always produces quantitatively correct predictions and conforms with
experiment.

Again, is there any situation in physics where two different theories
are both experimentally verifyable?

At best Occam's Razor saves time by prioritizing the testing of a list
of possible theories; do the easy-to-analyze ones first. But that's
just time management.


--  

John Larkin         Highland Technology, Inc

lunatic fringe electronics  


Re: fiddled filter design
On Monday, November 12, 2018 at 3:17:51 PM UTC+11, John Larkin wrote:
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 His  
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You've talked about the perils of curve fitting. The experiment is always g
oing to have some experimental error, and a good theoretical model isn't go
ing to include them. Using enough parameter always let you fit everything,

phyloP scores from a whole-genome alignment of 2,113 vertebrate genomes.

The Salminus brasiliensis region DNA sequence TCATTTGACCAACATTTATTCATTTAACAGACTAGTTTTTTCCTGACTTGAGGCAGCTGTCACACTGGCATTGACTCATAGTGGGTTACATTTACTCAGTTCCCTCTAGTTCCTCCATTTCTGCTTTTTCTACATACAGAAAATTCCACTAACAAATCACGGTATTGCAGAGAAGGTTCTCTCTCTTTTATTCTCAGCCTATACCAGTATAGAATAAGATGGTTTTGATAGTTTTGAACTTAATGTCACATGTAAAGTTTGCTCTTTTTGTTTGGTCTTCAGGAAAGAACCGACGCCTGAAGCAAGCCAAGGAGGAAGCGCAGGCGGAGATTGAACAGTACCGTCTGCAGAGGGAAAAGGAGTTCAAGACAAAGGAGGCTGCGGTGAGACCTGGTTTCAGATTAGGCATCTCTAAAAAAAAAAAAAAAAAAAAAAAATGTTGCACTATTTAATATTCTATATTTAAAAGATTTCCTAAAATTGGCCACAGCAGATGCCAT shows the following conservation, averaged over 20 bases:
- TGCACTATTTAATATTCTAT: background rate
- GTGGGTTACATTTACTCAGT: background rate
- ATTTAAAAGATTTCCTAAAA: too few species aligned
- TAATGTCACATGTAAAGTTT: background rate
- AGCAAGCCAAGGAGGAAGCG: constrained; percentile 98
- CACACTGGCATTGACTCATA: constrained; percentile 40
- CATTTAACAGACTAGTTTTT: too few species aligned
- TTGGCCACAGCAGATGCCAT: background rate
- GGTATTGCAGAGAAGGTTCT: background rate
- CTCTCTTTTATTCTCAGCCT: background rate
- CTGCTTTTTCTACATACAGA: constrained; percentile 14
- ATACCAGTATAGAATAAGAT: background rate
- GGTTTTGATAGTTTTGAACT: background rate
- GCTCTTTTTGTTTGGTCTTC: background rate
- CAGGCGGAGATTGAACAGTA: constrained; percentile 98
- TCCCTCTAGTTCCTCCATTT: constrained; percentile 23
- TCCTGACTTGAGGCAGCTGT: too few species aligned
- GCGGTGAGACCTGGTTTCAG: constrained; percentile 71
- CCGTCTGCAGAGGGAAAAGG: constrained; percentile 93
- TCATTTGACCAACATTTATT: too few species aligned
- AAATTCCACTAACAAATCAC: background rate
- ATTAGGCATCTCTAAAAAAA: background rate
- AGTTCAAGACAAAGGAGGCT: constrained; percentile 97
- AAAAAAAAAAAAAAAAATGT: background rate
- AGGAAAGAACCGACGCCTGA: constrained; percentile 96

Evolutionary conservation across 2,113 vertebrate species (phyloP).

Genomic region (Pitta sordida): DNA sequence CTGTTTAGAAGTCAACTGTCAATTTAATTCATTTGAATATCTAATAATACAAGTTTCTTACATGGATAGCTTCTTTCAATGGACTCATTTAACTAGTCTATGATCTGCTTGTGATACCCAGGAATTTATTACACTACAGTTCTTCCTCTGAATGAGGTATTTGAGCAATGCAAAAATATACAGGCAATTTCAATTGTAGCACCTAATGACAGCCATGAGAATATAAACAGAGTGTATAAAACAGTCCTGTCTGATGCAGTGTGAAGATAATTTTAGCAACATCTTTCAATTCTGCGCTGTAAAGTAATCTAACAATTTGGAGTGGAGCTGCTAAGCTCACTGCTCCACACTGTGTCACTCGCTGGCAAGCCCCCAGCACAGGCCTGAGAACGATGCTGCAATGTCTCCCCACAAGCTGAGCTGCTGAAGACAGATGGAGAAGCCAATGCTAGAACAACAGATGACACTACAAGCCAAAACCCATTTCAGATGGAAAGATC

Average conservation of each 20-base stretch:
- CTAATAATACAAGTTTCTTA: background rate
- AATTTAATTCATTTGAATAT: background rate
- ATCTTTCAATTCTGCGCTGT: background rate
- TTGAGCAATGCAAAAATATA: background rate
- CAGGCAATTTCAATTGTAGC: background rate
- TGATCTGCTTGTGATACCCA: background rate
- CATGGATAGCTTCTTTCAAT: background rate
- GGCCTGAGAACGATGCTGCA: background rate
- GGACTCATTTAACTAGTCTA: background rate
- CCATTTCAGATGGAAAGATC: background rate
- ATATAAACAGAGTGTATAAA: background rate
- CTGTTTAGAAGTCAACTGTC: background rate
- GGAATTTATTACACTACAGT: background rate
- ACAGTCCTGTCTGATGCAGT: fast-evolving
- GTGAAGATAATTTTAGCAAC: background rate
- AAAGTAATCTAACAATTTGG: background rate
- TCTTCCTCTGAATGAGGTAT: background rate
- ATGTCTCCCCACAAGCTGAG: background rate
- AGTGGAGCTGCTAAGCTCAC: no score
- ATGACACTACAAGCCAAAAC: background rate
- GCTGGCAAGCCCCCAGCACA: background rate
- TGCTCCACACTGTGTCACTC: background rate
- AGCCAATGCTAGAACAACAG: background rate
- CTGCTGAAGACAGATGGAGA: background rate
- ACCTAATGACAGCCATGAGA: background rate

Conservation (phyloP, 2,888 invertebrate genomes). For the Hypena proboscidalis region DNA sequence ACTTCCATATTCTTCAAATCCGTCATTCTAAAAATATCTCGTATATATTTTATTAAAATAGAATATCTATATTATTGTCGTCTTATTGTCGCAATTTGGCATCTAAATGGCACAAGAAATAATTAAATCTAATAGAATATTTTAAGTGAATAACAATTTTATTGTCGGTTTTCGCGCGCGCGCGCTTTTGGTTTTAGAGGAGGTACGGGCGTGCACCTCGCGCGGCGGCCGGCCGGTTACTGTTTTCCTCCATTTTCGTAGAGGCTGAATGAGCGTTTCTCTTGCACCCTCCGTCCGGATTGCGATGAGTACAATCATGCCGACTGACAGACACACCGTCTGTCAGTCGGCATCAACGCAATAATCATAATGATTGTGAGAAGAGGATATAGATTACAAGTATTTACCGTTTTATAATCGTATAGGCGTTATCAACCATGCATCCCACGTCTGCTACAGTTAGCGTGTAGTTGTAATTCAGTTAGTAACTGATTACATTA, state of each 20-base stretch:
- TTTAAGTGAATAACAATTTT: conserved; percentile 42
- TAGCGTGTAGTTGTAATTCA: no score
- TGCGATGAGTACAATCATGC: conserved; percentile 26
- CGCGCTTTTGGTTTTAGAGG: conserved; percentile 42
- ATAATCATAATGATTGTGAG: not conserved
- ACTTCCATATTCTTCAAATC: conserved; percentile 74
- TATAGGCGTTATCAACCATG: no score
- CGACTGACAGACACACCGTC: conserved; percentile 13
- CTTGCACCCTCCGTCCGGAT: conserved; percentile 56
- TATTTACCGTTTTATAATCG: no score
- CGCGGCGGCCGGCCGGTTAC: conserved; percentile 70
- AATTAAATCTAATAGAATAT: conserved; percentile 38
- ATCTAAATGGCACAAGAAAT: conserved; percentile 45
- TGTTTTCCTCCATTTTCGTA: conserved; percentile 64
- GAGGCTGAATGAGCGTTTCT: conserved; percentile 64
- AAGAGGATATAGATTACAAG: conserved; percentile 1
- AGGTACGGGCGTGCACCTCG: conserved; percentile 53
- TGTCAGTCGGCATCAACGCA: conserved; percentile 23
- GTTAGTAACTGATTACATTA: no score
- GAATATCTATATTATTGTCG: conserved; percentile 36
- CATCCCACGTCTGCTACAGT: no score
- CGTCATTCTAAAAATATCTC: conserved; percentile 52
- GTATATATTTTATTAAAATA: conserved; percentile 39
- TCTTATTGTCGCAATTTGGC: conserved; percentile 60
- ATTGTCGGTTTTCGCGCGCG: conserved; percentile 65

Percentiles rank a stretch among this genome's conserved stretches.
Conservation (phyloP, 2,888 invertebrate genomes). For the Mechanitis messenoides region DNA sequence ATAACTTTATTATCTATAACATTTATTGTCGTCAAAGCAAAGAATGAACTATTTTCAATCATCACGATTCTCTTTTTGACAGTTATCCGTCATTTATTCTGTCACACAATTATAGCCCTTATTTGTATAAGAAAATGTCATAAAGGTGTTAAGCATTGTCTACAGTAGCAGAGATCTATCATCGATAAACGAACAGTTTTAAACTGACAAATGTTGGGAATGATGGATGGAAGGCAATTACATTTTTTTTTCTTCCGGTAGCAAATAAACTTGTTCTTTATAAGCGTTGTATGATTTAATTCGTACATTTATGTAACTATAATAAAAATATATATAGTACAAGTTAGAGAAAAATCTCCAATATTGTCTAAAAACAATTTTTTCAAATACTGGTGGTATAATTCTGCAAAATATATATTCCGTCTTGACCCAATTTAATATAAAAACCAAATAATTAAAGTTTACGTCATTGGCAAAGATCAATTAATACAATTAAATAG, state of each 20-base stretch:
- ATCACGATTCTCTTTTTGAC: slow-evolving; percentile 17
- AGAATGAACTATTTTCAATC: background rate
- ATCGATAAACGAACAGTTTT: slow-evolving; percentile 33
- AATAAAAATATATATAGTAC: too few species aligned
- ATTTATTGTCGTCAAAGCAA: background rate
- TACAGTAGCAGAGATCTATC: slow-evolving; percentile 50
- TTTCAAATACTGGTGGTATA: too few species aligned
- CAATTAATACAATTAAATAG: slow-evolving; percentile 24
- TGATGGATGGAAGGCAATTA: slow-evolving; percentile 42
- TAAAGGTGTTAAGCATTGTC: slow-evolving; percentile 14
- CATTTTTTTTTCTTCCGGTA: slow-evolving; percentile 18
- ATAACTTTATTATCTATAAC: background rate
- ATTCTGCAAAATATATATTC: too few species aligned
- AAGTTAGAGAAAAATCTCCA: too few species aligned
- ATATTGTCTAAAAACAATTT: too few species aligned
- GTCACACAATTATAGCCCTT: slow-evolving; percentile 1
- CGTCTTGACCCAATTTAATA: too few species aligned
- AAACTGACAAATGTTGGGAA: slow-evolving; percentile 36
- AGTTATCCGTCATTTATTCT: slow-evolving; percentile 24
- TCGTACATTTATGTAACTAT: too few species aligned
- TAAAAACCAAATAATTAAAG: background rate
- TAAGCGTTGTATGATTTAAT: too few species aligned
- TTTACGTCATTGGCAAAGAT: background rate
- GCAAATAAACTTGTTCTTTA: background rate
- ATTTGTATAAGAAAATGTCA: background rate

including the noise, but it isn't a useful exercise.
  
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Heisenberg's Matrix mechanics and Schroedinger's wave equations both worked
. It took Dirac to demonstrate that they were different embodiments of the  
same idea.

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It's more a question of how  many independent parameters you need to model  
the experimental results. "Easy-to-analyse" doesn't really come into it.

--  
Bill Sloman, Sydney

Re: fiddled filter design
On 12/11/18 3:17 pm, John Larkin wrote:
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Yes, of course. Every theory has an indeterminate (potentially infinite)  
number of alternatives; just add any non-observable to a theory and you  
have a new theory that fits as well as the original one.

And then there's equivalence, which Bill Sloman has pointed out.